Unlike Garruk, Jace Beleren can’t hang with the most powerful blue cards of all time, but it is still a very charming case study in how to design a modest planeswalker. If you just want a Concentrate, then Jace will offer that to you at a discount on mana at the expense of giving you the card over time with some risk, while the +2 ability plays very dynamically against opposing attackers. Whether to plus or minus this Jace is often an engaging decision. The card has not really stood the test of time as creatures have gotten more powerful, but it’s fun to play with and I’m happy to see it here.

Chandra, Torch of Defiance

The second four-mana planeswalker to be printed with four loyalty abilities, Chandra, Torch of Defiance initially had players fearful of the second coming of Jace, the Mind Sculptor. I see a closer comparison to Chandra being red’s Garruk Wildspeaker. The loyalty cost to Chandra’s removal ability is so steep that Chandra feels surprisingly modestly powerful for a card that threatens to win the game on its own. I will say that Chandra is maybe more at home in higher-powered Cubes than here, and is easily a first-pickable card in this environment.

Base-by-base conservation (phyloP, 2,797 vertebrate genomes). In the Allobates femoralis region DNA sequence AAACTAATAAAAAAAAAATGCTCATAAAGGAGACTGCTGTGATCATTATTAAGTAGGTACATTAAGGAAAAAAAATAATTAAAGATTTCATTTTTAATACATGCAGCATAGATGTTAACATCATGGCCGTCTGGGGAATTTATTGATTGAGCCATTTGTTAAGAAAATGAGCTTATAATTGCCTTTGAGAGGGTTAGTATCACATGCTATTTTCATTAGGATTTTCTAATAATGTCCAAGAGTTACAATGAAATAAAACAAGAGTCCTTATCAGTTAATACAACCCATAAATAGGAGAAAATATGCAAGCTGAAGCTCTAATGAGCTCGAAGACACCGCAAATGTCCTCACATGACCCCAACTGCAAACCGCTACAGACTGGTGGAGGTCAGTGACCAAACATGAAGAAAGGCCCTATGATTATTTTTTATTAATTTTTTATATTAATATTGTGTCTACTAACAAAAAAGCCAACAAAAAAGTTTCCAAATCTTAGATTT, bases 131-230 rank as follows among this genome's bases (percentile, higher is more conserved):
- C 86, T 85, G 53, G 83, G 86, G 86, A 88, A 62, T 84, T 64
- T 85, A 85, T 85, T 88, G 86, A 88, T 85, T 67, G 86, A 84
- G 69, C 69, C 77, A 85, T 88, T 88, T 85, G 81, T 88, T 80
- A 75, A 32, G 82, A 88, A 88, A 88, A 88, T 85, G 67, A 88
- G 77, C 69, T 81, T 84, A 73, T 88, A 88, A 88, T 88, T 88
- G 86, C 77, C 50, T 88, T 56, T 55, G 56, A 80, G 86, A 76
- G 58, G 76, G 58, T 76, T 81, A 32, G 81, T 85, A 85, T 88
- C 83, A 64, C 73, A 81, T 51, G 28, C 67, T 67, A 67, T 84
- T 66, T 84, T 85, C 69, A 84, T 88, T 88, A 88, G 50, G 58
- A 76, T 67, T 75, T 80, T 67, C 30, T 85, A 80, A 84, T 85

Liliana, Dreadhorde General

Liliana, Dreadhorde General is one of those cards that was printed a few years too late for us to really get a feel for the its general power level. It just hasn’t shown up in too many places, but rest assured when it’s reasonable to cast this one it will run away with some games. Entering the Cube along with Virtue of Persistence, Liliana Dreadhorde General is another massive shot in the arm to the top-end of black in the Cube and is a card I would happily first pick here.

Nicol Bolas, Planeswalker

Nicol Bolas, however, is a card that did show up at a time when we got to see its power level on display in Constructed and Cube alike. 2009 was a long time ago, and admittedly this wasn’t a huge card for Constructed, but this used to be a card that was just strong to play in Vintage Cube. Keep in mind that it would be six years before the much more appealing and colorless Ugin, the Spirit Dragon would be printed… Anyway, Nicol Bolas is a great example of the historic power level of planeswalkers and while requiring three colors and eight mana is a big ask, it’s absolutely in-range for a first pick for me here. You could rightfully call me biased on this one, but don’t come crying to me when this powerful dragon planeswalker destroys all of your lands while retaining far too much loyalty for you to do anything about it!

I adore Magic 30 Cube, and I’m excited to get one last chance to draft this environment. The Cube does a great job at highlighting the history of Magic’s design and I love the old and new additions with this update alike. Happy Cubing, gamers! I’ll be back next week to cover the return of Cartographia Cube to MTGO!